The main thing that grabs my attention at weddings is music. I love how wedding music heightens and highlights the already heady emotions on display. And I like getting an insight into the character of the wedding couple by observing their music choices. How one communicates, say, the drama of the bridal processional, says a lot about what sort of people are getting married that day: you can go hyper-traditional with the Bridal Chorus from Lohengrin, stick with a classic (or cliche, depending on your view) with something like Jesu, Joy of Man's Desiring, or find something totally original, like, say Bjork (note: I have seen this--it was sweet). Me, I always wanted the last movement from the Firebird Suite by Igor Stravinsky, a favorite from childhood, though it's probably a bit over the top for any wedding that's not super formal and intense.

Given this predilection, I was pumped to see a selection of non-traditional musical elements on the program at this wedding, as it would be (1) fun and (2) a chance to see what kind of folks these were--they were known to me, but by no means did I know everything about them.

There are a number of key feelings that wedding music can seek to highlight. You can work the solemnity angle: this is a ritual, after all, with a long history and a profound, life-changing significance; for this, people tend to choose lovely, clear, stately classical music, often easily recognizable by most attendees. There are also the bittersweet emotions on display: the parents lose their children to adulthood, the couple cease being individuals and become part of something bigger, and so forth; for this, pop ballads are best. But at this wedding, the primary emotion in the music was joy at the beauty and excellence of the occasion; in particular, I was pleased and surprised by this spirited Celtic tune for the entrance of the bridal party, and by the use of this Jack Johnson song for the recessional. I didn't agree with every music choice, but overall, they were great.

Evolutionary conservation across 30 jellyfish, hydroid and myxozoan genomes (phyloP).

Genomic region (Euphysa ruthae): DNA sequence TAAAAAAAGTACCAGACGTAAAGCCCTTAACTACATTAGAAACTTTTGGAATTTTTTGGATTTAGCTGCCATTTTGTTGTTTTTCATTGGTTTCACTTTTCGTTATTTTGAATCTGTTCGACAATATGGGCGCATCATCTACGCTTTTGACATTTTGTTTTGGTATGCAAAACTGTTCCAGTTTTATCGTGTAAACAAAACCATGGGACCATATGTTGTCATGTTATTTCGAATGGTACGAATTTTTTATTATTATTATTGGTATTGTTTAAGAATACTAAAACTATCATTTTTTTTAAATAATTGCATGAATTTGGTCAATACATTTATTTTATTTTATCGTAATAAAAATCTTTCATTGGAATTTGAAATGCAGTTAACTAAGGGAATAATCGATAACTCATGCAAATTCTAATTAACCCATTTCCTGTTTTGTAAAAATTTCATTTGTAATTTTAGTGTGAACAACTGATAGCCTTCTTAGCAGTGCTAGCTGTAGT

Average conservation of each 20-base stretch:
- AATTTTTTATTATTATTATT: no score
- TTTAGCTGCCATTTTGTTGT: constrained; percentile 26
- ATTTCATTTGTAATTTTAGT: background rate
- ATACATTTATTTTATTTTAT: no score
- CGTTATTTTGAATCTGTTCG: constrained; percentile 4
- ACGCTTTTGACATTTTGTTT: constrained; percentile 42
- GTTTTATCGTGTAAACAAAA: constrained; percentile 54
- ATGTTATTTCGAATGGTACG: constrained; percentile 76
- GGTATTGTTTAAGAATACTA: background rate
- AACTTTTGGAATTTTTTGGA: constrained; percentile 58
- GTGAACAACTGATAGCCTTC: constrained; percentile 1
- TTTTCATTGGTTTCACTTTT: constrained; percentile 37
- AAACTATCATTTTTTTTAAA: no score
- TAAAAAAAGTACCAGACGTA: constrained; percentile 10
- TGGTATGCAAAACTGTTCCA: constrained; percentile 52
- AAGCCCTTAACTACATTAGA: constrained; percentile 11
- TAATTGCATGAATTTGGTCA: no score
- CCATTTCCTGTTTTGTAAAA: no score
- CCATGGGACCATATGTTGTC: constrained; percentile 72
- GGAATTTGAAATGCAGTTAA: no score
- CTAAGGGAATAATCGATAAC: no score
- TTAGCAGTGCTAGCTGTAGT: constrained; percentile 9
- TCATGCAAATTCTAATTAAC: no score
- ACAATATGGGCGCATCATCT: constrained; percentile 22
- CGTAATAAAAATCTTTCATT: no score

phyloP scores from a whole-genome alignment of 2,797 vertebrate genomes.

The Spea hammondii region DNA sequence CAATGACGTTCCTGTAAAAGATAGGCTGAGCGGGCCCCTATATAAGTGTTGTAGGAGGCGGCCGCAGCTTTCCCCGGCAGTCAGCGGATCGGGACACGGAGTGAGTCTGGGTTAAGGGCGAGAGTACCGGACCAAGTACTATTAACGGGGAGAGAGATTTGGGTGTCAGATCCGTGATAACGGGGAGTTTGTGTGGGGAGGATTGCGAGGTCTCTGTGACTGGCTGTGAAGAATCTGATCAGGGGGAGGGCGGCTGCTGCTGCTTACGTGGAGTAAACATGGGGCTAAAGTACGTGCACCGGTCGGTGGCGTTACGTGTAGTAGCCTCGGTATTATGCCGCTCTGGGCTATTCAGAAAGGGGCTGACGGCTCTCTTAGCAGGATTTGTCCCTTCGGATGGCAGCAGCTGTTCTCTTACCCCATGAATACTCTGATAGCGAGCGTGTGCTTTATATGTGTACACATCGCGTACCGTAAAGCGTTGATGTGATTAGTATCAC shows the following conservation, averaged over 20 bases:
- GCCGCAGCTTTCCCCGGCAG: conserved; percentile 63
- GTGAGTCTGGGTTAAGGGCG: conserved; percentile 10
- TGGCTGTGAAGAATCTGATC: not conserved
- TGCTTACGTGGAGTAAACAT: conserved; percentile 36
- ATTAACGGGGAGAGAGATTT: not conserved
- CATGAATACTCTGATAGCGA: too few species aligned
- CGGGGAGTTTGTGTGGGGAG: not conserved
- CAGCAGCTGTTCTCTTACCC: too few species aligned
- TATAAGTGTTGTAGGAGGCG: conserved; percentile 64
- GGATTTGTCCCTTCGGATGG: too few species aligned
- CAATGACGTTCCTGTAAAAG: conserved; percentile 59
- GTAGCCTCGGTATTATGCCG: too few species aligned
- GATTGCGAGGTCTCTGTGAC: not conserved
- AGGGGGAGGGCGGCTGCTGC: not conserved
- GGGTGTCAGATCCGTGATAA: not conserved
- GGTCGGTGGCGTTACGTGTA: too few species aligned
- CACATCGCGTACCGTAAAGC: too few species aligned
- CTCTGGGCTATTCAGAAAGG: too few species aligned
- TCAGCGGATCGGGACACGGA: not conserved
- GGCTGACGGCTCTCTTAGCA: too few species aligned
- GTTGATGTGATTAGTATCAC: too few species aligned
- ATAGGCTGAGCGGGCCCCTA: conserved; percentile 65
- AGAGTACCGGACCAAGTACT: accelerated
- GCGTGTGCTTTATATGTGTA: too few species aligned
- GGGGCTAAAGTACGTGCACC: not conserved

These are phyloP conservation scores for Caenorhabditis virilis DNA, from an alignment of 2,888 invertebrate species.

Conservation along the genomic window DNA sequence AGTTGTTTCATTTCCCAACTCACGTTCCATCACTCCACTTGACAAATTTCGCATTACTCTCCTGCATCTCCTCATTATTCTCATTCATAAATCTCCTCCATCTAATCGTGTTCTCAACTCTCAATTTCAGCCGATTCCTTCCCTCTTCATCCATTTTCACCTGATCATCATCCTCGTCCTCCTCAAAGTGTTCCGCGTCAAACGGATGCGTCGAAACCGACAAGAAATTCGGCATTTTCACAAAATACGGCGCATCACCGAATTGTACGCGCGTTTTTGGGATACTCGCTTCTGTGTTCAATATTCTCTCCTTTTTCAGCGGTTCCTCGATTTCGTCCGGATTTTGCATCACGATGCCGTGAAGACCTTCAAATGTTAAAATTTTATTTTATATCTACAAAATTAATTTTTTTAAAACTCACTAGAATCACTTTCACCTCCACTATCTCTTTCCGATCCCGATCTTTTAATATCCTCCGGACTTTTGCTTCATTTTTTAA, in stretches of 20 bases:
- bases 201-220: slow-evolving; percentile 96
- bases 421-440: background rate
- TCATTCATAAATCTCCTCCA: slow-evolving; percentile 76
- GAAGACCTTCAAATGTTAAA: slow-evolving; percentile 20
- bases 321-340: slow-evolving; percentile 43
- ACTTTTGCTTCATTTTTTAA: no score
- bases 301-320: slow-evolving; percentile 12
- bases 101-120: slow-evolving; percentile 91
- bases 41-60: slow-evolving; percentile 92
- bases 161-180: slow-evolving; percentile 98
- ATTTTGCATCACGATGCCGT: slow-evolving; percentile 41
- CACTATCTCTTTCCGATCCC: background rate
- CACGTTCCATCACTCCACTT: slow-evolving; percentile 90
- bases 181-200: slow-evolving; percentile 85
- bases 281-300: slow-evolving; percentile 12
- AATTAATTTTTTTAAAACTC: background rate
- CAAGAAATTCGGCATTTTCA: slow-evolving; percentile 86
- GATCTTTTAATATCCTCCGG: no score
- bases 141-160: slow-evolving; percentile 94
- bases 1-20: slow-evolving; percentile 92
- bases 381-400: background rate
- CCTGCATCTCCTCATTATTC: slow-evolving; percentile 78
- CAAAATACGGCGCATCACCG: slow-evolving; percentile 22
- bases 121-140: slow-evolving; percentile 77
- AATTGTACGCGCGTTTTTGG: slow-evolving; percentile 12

That last sentiment, "I didn't agree with everything, but..." is the big trouble with weddings for me. In addition to everything else they are (a celebration of two people's union, a chance to meet new people and see old friends, an opportunity to enjoy free food and dancing) weddings are definitely a time when I have to try to keep myself from judging people's taste. I get really riled, for some reason, if I hear a scripture read at a wedding that seems to always get read at weddings (I'm looking at you, the Love Chapter); similarly, a piece of music that appears constantly at weddings, or anything else that I've seen too many times. "Don't these people know this is a cliche? Have they not themselves seen this at a dozen weddings in their lives, some enshrined forever in cinema? This is boring and foolish." These and similar thoughts cross my mind at most weddings at least once, and I know they shouldn'tbut they do. (I also, of course, have trouble with sappy pop, or anything I see as cheap or low-brow.) I think this attitude is primarily about my deep-seated need to feel superior to other people, which is something I am fairly certain I've always had, but only recently really started to recognize and deal with.